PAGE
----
For investors in JBS SA, the world’s largest beef and poultry producer, it’s a pattern that’s becoming all too familiar: A criminal investigation involving controlling shareholders, a stock rout and then a quick, albeit incomplete, rebound.
That’s how it played out in January, when a Brazilian public prosecutor accused executives of the control group including JBS Chairman Joesley Batista of financial crimes. It happened again in July, when a unit of JBS’s parent company was searched in the sweeping corruption scandal known as Carwash. And once again on Sept. 5, when police carried out another raid in the building that houses JBS’s headquarters, this time as part of an investigation into pension-fund fraud and the group’s pulp unit. Within hours, JBS’s shares had tumbled 10 percent, only to make up much of that lost ground later in the week.
While investors may have become used to the routine, and shown to some extent a tolerance for all the twists and turns, it’s cost them dearly. JBS shares are down 4.5 percent this year, missing out on the world-beating rally that’s swept across the Brazilian stock market.
And so there’s a growing sense that this latest investigation is the one that has finally caught up to Joesley and Wesley Batista, the brothers who turned their father’s butcher shop into a global meat-packing empire. Wesley stepped down as CEO and Joesley as chairman on Tuesday as a judge ordered them to vacate the posts, then reclaimed their roles the following day after reaching an agreement with prosecutors. Analysts and investors now talk openly of their desire to see the brothers leave the company as it tries to pull off its latest transformation and shift its corporate residence abroad.
“It’s a distraction -- the whole investigation, these ongoing probes, which have very little to do with JBS’s ongoing operating business," said Arjun Jayaraman, a money manager who helps oversee $3.4 billion in assets including some $30 million in JBS shares at Causeway Capital Management LLC in Los Angeles. "If they were to somehow exit the company, it’d be a very good thing from a sentiment perspective.”
JBS hasn’t been accused of wrongdoing in any criminal probe. The billionaire Batista family’s holding company, J&F Investimentos, and its units have been named in at least five investigations in Brazil in the past year. Two of the inquiries are being carried out by the federal audit court into possible irregularities in loans provided by state-owned banks, including financing agreements with JBS. Even in a nation still reeling from Carwash, the biggest corruption scandal in Brazilian history, it’s a track record that raises eyebrows.
J&F, which Joesley and Wesley control with three other siblings, has denied any wrongdoing.
The latest case, known as Operation Greenfield, focuses on transactions between four pension funds of state-run companies and private firms including the pulp producer owned by J&F. As part of that raid, Wesley was taken in for police questioning after the action last week.
The judge overseeing Greenfield ordered 40 executives at various companies to step aside from their current roles, including JBS’s top two officials. The meatpacker said in a statement Tuesday that it had appointed another brother, Jose Batista Jr., as interim CEO and patriarch Jose Batista Sobrinho as chairman, replacing Joesley. Hours later, a spokesman said the company had succeeded in overturning the order, and both brothers were reinstated after a board meeting Wednesday.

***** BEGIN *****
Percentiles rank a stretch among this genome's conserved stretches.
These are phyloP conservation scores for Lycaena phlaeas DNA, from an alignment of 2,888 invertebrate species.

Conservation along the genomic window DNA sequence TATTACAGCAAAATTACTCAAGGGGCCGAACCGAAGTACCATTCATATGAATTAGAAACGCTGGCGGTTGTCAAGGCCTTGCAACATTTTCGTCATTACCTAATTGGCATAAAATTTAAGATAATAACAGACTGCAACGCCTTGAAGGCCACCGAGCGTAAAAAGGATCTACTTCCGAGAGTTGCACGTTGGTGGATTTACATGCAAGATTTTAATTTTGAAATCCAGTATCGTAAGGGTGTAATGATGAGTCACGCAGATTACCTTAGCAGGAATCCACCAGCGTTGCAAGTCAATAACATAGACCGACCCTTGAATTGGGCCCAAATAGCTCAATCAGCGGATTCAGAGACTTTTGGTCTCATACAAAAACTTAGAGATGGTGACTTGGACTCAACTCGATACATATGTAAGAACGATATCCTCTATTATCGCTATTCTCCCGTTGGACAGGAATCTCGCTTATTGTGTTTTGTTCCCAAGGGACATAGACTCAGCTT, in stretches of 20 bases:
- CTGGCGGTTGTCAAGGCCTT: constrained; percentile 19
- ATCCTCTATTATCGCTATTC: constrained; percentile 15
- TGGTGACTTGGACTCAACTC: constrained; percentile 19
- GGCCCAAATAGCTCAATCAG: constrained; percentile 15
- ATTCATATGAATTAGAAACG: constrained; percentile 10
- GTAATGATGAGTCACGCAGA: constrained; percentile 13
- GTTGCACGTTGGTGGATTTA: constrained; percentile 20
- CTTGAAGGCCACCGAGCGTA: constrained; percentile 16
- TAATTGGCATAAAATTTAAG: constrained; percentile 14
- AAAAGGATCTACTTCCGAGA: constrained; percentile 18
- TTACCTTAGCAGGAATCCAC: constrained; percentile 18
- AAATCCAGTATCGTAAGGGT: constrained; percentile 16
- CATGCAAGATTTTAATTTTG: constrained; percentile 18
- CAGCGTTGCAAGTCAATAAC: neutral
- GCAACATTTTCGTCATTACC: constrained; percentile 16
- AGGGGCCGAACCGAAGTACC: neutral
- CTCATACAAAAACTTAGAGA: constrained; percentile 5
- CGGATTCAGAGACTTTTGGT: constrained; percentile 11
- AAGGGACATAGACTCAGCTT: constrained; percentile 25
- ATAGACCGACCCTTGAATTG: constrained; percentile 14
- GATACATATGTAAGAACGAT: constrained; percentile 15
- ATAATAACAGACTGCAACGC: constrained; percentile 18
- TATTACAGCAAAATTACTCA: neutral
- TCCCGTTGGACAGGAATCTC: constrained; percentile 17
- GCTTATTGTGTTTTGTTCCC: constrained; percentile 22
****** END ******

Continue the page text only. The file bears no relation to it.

“JBS has a robust global and regional business structure,” Jose Batista Jr. said in the statement. It also has “experienced senior executives and a solid corporate governance.”
JBS shares rose 0.5 percent as of 12:20 p.m. in Sao Paulo trading.
Some investors and analysts say it might not be such a bad thing if Wesley and Joesley left.
“Judicial limitations on the CEO and chairman to run their firms or travel abroad put more pressure for better governance,” Carlos Laboy, a senior analyst at HSBC Securities USA Inc., said in a Sept. 7 report. “Why wouldn’t investors reward JBS’s valuation if the company gets a new board of directors, a new non-family related chairman and CEO, a bigger role for professional management, a new legal jurisdiction, a NYSE oversight, and more distance from family home-office problems?"
Itau BBA and BTG Pactual analysts, meanwhile, aren’t nearly as optimistic. The banks cut their ratings on JBS’s shares last week, saying a management shake-up could derail the U.S. listing. After all, Joesley and Wesley were masterminds behind the $20 billion acquisition spree that won over investors and transformed JBS into the biggest foreign meat producer on U.S. soil. Along the way, the brothers built up a reputation for turning money-losing slaughterhouses into meatpacking stars by getting their hands dirty and mastering the art of butchery.
JBS said in an e-mailed response to questions that it’s maintaining normal operations amid the turmoil, including plans to move forward with its restructuring plan.
The company’s stock surged 40 percent in the three trading sessions after it announced the plan in May that also includes sending its corporate registration from Brazil to Europe (probably Ireland, Wesley has said) and turning its Brazilian operations into a subsidiary.
Investors see the plan as crucial to reducing borrowing costs, shedding emerging-market risks and unlocking value -- the final step in JBS’s long march toward becoming a truly global player.
"The Batista brothers were responsible for leading the company on its journey to becoming the giant it is today, but the relationships they’ve built and the commitments they’ve made on the way may still have undesirable consequences," Adeodato Volpi Netto, head of capital markets at Eleven Financial Research, said by telephone. "JBS is bigger than both of them now. It can stand on its own two feet."